The keynotes, technical presentations, panel discussions and tutorials offered the 280 attendees of the 19th Wireless Congress: Systems & Applications know-how, direct contact with the respective wireless experts from research and industry, and many opportunities to exchange ideas and thoughts. As expected, three current trend topics met with higher interest this year: Localization – including the tutorial on Bluetooth Localization –, Matter and Mioty.
Right at the opening of the 19th Wireless Congress: Systems & Applications, Dr. Volker Ziegler, Senior Technology Advisor, Chief Architect of Nokia, gave an outlook on 6G, on the coming "revolution and evolution" in his keynote speech "A Glimpse of the 6G Future". Compared to 5G, 6G networks must meet an expanded set of requirements. In addition to the familiar three 5G requirements – eMBB (enhanced Mobile Broadband), URLLC (Ultra Reliable Low Latency Communications), and mMTC (massive Machine Type Communications) – 6G adds three more: sustainability, digital inclusion, and security and privacy.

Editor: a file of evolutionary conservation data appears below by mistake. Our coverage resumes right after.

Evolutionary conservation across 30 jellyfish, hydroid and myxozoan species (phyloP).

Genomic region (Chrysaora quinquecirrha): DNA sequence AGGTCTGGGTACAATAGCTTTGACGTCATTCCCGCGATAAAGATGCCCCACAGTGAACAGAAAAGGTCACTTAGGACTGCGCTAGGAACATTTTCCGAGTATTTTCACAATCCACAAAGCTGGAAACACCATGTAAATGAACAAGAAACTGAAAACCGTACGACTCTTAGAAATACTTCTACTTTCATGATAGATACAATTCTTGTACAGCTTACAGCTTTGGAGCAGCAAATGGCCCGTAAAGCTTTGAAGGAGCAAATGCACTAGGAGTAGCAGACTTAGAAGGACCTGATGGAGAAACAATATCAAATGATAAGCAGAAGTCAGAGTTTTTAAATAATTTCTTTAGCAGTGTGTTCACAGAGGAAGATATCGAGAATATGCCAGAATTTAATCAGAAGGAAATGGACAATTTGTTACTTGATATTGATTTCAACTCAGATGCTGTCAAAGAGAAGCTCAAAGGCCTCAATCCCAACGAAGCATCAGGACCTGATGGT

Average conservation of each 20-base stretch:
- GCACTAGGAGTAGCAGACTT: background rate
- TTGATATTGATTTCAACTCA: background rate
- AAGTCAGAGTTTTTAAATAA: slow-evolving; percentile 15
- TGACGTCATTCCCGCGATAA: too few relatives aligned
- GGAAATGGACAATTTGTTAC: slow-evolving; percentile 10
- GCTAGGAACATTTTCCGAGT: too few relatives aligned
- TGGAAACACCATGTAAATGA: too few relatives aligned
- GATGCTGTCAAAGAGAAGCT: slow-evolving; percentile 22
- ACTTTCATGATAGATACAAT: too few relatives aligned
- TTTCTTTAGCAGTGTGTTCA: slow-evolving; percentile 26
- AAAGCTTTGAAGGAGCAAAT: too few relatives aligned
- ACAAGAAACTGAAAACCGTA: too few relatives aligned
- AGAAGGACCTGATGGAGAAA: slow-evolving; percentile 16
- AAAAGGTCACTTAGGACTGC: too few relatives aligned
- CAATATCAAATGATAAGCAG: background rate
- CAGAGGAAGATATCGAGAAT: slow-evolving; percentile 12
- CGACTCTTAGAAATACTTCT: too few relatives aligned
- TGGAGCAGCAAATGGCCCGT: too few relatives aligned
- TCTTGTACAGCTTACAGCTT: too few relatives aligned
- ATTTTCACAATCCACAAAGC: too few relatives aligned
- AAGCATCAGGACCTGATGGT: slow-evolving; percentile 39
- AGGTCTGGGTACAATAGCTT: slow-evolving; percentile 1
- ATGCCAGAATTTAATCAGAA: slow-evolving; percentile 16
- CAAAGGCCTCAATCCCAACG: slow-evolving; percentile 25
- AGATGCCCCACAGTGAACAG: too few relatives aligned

But the 19th Wireless Congress: Systems & Applications wasn't just about mobile, 5G and campus networks. The two-day conference program featured 71 technical presentations, in 4 parallel tracks, 4 keynotes, 3 panel discussions and 2 tutorials, providing a wealth of information on key wireless technologies and the latest developments.
Semiconductors are key to 6G and new applications
Andy McLean, corporate vice president of Cloud & Communications at Analog Devices, kicked off the keynote session on the second day of the conference with his keynote presentation, "The Path to Ubiquitous Connectivity." He addressed the challenges faced by the industry developing components and systems for today's and tomorrow's cellular networks, including the high power consumption of radio units in base stations.
The changes wireless technologies can bring to our everyday lives were presented by Philippe Dubois, Vice President & General Manager Secure Edge & Identification at NXP, in his subsequent keynote presentation, "Ultra-Wideband – the Dawn of Human-Activity Recognition". Access control – automatic door opening – and a simplified payment system are just two of the applications he addressed.
However, without significant advances in semiconductor technology, the goals set for 6G cannot be achieved. Eric Mercier, Deputy Head of Telecom & Wireless Department at CEA-Leti, showed in his keynote presentation how 30 GHz bandwidth at 140 GHz can be realized with 45-nm RFSOI CMOS technology – and he presented a concept to compensate for the high path losses at 140 GHz. Using an antenna array for 140 GHz with 1600 antenna elements, CEA-Leti researchers were able to achieve an antenna gain of 33 dBi.